Book review: The ballad of the beloved country

This is the kind of book that could cause to you to smile or even laugh as you read it, but it might ultimately make you cry. Once you start reading it, though, you may not be able to put it down.

He does not die a death of shame (photo credit: Courtesy)
He does not die a death of shame
(photo credit: Courtesy)
In the acknowledgment to his debut novel, He Does Not Die A Death of Shame, author Jack Hoffmann notes that “Oscar Wilde suffered from an earlier form of apartheid,” walking “with other souls in pain, within another ring.”
It is an apt introduction to this riveting book, which contains real historical figures in a tragic tale that follows the lives of two young men: Zacharia (Zak) Ginsberg, a Jewish surgeon of Lithuanian descent, and Mpande (Simon) Gumede, an ANC freedom fighter from Zululand, in apartheid South Africa. The title comes from Wilde’s famous poem, “The Ballad of Reading Gaol.”
Hoffmann calls it “a South African-Jewish chronicle spanning two generations from 1908 to 1972.”
Ginsberg is the son of Dan Ginsberg, a Jew who escaped Lithuania because of rising antisemitism, and Debora Becker, who suffers the abuse of her single mother and the prejudices of the local Jewish community. In the shadow of his parents’ sad history, Zak seeks solace from his Zulu nanny, Zanele, and befriends her son, Mpande.
“Their destinies become inexorably intertwined in their pursuit of what is right,” Hoffmann writes. “Zak studies the art of saving lives. Simon learns the craft of destroying lives. Both are drawn into the anti-apartheid struggle. The one acts because his ancestors were victims, the other because he himself is a victim.”
The book begins in Lithuania in the 1920s, where a new authoritarian regime bans Jews from studying at universities, prompting Dan Ginsberg to move to Strasbourg to study medicine. But as antisemitism explodes in Europe before the Holocaust, his father, Moshe, advises Dan to join his brother, Len, in South Africa.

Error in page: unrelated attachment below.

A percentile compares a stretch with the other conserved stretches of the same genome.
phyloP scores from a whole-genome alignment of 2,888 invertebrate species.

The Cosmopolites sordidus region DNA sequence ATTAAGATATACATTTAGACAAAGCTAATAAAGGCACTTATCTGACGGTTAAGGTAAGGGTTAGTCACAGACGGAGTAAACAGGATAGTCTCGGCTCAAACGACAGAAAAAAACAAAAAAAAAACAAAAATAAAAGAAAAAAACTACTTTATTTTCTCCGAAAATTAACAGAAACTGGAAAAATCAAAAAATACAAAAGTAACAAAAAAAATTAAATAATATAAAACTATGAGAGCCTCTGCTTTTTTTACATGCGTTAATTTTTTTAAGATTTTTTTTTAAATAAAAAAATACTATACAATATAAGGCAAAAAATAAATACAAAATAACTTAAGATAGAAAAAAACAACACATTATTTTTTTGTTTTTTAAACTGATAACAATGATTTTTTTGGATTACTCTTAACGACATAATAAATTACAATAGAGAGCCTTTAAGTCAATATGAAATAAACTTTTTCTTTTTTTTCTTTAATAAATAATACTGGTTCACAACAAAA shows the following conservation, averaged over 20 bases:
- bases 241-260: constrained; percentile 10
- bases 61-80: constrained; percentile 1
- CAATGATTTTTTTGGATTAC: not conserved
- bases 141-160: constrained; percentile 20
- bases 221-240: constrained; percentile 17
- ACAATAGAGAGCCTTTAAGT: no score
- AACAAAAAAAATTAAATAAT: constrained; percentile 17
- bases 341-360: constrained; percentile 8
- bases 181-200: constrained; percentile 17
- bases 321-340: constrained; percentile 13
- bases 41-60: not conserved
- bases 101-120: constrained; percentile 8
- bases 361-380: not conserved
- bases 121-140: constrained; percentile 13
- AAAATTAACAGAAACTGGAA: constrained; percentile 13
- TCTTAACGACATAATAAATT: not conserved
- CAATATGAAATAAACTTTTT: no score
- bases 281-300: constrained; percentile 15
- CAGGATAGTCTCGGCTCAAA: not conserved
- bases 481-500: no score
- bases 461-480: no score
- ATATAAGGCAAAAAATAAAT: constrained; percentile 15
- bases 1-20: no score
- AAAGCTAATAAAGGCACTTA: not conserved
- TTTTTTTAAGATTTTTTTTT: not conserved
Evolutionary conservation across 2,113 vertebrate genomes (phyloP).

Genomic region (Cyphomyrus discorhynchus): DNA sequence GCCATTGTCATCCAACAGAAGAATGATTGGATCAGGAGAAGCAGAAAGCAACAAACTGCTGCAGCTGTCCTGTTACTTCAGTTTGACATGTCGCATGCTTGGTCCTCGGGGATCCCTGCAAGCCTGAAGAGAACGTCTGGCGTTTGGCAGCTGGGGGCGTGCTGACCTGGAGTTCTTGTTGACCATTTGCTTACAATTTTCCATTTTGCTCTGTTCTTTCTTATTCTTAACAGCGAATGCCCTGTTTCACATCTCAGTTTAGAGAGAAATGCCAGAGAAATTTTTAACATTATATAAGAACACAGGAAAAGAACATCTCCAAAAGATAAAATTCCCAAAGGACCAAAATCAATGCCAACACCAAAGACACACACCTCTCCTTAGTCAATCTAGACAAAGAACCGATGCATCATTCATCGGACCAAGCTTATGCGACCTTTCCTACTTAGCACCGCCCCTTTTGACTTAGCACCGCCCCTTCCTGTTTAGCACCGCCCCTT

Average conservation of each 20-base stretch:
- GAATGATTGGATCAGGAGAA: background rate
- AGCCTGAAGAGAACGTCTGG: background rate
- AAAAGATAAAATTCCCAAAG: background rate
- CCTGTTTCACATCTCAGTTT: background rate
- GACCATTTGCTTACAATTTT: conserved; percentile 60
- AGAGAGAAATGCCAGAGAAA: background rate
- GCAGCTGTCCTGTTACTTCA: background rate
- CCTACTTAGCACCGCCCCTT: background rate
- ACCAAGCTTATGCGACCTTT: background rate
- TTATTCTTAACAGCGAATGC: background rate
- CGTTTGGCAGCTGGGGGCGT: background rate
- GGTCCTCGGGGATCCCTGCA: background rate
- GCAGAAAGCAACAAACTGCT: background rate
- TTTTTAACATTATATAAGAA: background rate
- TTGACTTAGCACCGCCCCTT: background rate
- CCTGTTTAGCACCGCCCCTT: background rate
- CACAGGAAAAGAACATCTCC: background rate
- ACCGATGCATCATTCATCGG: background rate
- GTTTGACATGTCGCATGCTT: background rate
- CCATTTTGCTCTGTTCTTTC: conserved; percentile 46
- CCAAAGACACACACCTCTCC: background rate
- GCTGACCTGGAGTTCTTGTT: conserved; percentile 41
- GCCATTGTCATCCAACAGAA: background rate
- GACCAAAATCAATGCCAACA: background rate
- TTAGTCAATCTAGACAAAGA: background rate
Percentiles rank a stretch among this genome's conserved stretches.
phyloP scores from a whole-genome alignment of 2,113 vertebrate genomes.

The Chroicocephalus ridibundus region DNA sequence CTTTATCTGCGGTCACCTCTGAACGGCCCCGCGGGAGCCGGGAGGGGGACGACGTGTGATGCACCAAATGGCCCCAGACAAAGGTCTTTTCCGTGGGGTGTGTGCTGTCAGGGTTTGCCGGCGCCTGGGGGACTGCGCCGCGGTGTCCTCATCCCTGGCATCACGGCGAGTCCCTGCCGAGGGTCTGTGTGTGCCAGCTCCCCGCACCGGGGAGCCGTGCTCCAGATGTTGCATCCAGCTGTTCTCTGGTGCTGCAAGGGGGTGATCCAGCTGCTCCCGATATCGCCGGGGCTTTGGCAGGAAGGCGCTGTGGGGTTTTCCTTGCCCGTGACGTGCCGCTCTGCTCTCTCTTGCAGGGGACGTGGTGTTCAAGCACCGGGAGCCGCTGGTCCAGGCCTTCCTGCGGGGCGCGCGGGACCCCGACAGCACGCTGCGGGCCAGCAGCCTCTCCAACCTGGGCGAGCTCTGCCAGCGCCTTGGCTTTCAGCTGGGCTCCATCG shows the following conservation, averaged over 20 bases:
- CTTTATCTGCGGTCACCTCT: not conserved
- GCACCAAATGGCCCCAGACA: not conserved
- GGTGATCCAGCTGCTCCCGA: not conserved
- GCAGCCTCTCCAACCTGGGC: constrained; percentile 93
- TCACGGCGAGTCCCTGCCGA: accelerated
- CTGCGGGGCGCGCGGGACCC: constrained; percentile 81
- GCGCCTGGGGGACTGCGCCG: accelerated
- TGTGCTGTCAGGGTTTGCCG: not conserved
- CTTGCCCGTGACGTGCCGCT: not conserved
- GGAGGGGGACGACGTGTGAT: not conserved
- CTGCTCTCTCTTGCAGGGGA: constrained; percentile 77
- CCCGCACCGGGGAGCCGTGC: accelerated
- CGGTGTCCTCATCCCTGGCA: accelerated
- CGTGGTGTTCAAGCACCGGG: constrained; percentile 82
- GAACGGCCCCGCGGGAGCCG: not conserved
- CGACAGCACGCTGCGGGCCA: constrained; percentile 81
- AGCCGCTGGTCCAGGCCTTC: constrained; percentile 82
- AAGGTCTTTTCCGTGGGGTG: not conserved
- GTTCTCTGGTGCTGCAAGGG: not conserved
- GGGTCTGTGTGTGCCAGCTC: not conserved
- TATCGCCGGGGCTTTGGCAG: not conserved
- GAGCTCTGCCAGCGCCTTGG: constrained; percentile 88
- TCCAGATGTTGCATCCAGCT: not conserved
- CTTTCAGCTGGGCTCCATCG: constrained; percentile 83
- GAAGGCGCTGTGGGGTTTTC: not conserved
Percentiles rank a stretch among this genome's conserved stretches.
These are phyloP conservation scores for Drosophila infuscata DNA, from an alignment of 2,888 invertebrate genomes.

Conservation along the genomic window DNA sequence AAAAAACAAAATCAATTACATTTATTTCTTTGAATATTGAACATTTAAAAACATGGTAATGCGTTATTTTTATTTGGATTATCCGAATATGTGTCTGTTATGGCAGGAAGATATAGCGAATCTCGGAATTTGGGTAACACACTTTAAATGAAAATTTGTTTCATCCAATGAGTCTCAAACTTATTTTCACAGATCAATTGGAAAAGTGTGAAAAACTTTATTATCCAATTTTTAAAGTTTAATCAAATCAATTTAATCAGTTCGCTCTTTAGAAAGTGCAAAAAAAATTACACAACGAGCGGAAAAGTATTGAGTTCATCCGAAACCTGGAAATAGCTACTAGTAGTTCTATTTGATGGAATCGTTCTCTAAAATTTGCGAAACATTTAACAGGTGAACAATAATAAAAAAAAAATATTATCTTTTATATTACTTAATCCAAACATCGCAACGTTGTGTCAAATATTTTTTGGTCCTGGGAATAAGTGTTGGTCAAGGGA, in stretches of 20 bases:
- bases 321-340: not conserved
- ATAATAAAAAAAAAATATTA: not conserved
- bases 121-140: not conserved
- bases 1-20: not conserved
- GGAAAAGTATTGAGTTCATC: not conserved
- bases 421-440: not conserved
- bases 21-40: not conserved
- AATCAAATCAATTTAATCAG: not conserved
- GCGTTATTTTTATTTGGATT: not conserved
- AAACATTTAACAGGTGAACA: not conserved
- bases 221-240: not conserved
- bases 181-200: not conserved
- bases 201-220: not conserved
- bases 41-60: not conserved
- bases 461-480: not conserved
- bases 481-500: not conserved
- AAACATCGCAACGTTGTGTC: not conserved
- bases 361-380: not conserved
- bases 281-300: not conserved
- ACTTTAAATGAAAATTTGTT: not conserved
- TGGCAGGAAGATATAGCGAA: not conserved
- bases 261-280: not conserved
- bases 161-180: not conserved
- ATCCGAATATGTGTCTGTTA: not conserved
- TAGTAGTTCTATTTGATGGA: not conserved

With a heavy heart, he halts his medical studies and follows his father’s advice, never to see his family again. In a small package in his tallis bag he finds a King George V gold sovereign, wrapped in a message written by his father in Yiddish, Gedenk fun vu du kumen, Remember where you come from.
This sets the tone for the rest of the book’s plot, which makes for fascinating reading. Dan marries Debora and they raise their son, Zak, in Johannesburg, where he gradually learns what it is to be Jewish, white, English-speaking – and different – in apartheid South Africa.
Mpande has an apparently idyllic childhood in rustic Zululand, but after seeing how Zak’s family lives, he is pained by not having a father, and becomes increasingly angry about what it means to be a black, second-class citizen under the cruel apartheid system.
As Zak studies to become a surgeon, Mpande trains abroad to fight for the ANC’s military wing, Umkonto we Sizwe.
The two meet up again, as the drama unfolds when Mpande is sent back to South Africa to carry out an attack. But this review is not meant to be a spoiler. You should read the book for yourself!
Hoffmann, by the way, is a retired surgeon who grew up in South Africa, moved to Denmark with his wife, and they have a son, daughter-in-law and two grandchildren. He also happens to be the brother of Alvin Hoffmann, former managing editor of The Jerusalem Report.
He notes that he has published more than 130 scientific articles in medical journals as well as several magazine articles, and he is a fine writer.
When Mpande recruits Zak to help him on a mission (I won’t reveal more), he asks how many white liberals who live in luxury but say they oppose apartheid actually do something. “How many are in fact ready to give up all this and really fight the regime? Risk arrest? Put their lives at risk? And those that do risk arrest, as you have, do they truly believe in our cause, or do they do so to make themselves feel like heroes, so that they boast to their friends, claim a free ticket when we one day win the war?”
When Zak is arrested by South Africa’s Special Branch (I won’t reveal why), he tells his sadistic interrogator, Captain Anton van Schalkwyk, that there is an alternative to evil.
“See the other man’s point of view, recognize his fears, his wants, his desires, his rightful place in the scheme of things,” he says. “Negotiation, mutual concessions. You mentioned that you know my namesake, Zacharia, the prophet, from the bible. Well, he has the answer for you: ‘Not by might, and not by power, but by my spirit.’”
In his two protagonists, Hoffmann does justice both to the wise words of Zak’s grandfather, Moshe, “Remember where you come from,” and the passage from Wilde’s famous poem, which appears on his tombstone:
“And alien tears will fill for him,
   Pity’s long-broken urn,
For his mourners will be outcast men,
   And outcasts always mourn.”
Be warned: This is the kind of book that could cause to you to smile or even laugh as you read it, but it might ultimately make you cry. Once you start reading it, though, you may not be able to put it down.